• • Determine the running order (at least tentative)
  • • If you have a definite idea for timing/flow of album, especially with complicated transitions/crossfades, feel free to send/bring a mock-up as a guide.
  • • Send files/tapes clearly labeled so there is no doubt which versions to use.

Previously, in part 1 of this article, we talked about the very essence of mastering and how to get great mastering. In order to get the best out of the mastering process, it’s important to be clear in your communication; to be organized; and to deliver mixes in a technically healthy state. But what is a “healthy” mix for mastering, and how do you deliver your files to the mastering engineer? That’s what we’re going to discuss below in part 2 with Darcy Propers’ valuable tips in preparing your music for mastering.

Part 2: How to deliver your files to the mastering engineer

So now how to deliver your material to a mastering engineer in technical terms. We already spoke of being organized, this also means sending well-organized files in a usable format – generally WAV (AIFF also OK) at your original sample rate, 24-bit resolution. Also, do leave “top & tail” at the beginning and end of your mix files. This allows the mastering engineer to trim/fade them as needed later.

Generally, you send files un-faded. This allows the mastering engineer to tailor the fade to suit the situation – a bit shorter for the single, and a bit longer for crossfading into the following track, for example. If a fade-in or fade-out is needed, state that in your conversation or notes, indicating where the audible part of the fade should start/end.

Tip: You will win the heart of your mastering engineer if each version of your mix starts and ends at the same place so they can be lined up easily to cut between versions, if needed.

What is a “healthy” mix for mastering?
Sending in “healthy” mix files is important to get the most out of the mastering process. “Healthy” means a good solid mix with the necessary dynamic and headroom still in tact. In terms of headroom, 3dB of headroom is a good realistic target. 6dB is ideal to avoid any risk of intersample clipping. From a practical standpoint, less headroom is acceptable if you are not clipping (going over “0” dBFS) or slamming up against your limiter. A heavy limited file that has “X”dB of headroom defeats the purpose, since the dynamic range is already lost and can’t be regained in mastering.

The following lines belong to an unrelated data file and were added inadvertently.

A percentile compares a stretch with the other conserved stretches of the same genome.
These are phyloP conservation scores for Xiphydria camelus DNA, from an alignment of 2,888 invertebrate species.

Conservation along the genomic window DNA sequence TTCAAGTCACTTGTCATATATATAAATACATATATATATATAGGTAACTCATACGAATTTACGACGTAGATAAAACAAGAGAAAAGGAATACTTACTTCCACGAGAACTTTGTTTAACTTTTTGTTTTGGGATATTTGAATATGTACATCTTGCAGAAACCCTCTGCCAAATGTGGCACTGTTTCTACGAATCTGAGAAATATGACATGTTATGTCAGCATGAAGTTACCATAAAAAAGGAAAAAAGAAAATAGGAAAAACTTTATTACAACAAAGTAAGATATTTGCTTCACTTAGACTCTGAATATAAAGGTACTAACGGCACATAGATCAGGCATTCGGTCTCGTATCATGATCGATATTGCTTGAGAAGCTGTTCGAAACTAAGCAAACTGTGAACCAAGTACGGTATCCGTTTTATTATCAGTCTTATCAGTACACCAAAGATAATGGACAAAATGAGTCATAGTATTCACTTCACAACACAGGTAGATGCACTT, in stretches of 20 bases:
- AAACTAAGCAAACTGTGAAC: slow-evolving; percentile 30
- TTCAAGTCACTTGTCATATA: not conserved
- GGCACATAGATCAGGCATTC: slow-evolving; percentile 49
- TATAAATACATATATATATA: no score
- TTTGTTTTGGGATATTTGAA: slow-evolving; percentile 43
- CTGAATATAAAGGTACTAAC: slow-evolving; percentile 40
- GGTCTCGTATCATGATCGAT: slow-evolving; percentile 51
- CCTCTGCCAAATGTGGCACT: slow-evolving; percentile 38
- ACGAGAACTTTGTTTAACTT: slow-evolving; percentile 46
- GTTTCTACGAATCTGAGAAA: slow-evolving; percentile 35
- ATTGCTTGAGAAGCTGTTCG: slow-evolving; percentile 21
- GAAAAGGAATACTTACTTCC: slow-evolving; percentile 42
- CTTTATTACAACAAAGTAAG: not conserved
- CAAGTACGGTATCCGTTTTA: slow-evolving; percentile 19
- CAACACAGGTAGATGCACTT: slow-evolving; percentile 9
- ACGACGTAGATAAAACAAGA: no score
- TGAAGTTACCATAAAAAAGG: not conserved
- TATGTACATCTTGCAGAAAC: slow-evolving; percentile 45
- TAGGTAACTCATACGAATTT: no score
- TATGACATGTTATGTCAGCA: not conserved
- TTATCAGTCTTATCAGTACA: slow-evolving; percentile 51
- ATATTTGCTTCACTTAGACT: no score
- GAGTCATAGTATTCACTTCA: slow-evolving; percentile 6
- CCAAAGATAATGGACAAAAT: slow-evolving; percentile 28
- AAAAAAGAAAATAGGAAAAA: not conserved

Please remember….the numbers do not tell the whole story. They can be used as a guideline, but the results are very program-dependent. Your trained ears are the best judge of a “healthy” effective mix.

“healthy” mixes/mastered

Heavily limited & clipped mix files/mastered

The “healthy” mixes shown in this presentation had dynamic range (DNR) values of 10-14, with RMS values of -11 to -16. The “less healthy” mixes shown had DNR values of 2 for the clipped file, and 5-6 for the mixes, with RMS values of -5 to -8.
The mastered versions of the “healthy” mixes had DNR values of 6-8 with RMS values of -11. The mastered versions of the “less healthy mixes had values of 4-6, almost identical to the mixes, but with LOWER RMS values (to fit into the album.)

Beware the hazards of using multi-band compressors/limiters/loudness maximizers across your mix buss
First of all, your mix should be well-balanced and powerful without them! Healthy buss compression is another matter and is not only acceptable, but welcome. By using a loudness maximizer/multiband limiter across your mix buss, you may be seriously limiting the tools and approach your mastering engineer can use on your material.

If you do create a version through a multi-band limiter to send louder references to your clients for approval, please also print the mix without that device in line and send both files to the mastering engineer. It’s helpful for the mastering engineer to hear what everyone else has gotten used to hearing, but we will most likely choose to master from the unlimited file.

Mix engineers please be aware that, however loud you make that mix reference, the mastering engineer will most often be forced to deliver the mastered version at least as loud or louder. Have mercy!

The more multiband compression/limiting you use across your mix (and in mastering, too, for that matter), the more you reduce the chance of successfully creating the “illusion” of dynamic in “heavily mastered” (loud) material. As listeners, we are capable of perceiving the harmonic changes between loud and soft instruments or voice. Multi-band limits these harmonic changes, thus reducing one of our perceived indications of loudness. This means that, in the case of a “dynamically challenged” master, these is less chance of fooling the listener into feeling a dynamic change (for example, the energy surge coming into the last chorus from the middle 8) that isn’t really there but we’d like them to believe it is.

Heavily limited file with 6dB headroom

Big thanks to Darcy Proper for sharing inside knowledge and tips on how to get great mastering. Do check this page again, because part 3 of this article will be published soon! We’ll then give some additional specifications and tips, and we’ll talk about studio etiquette!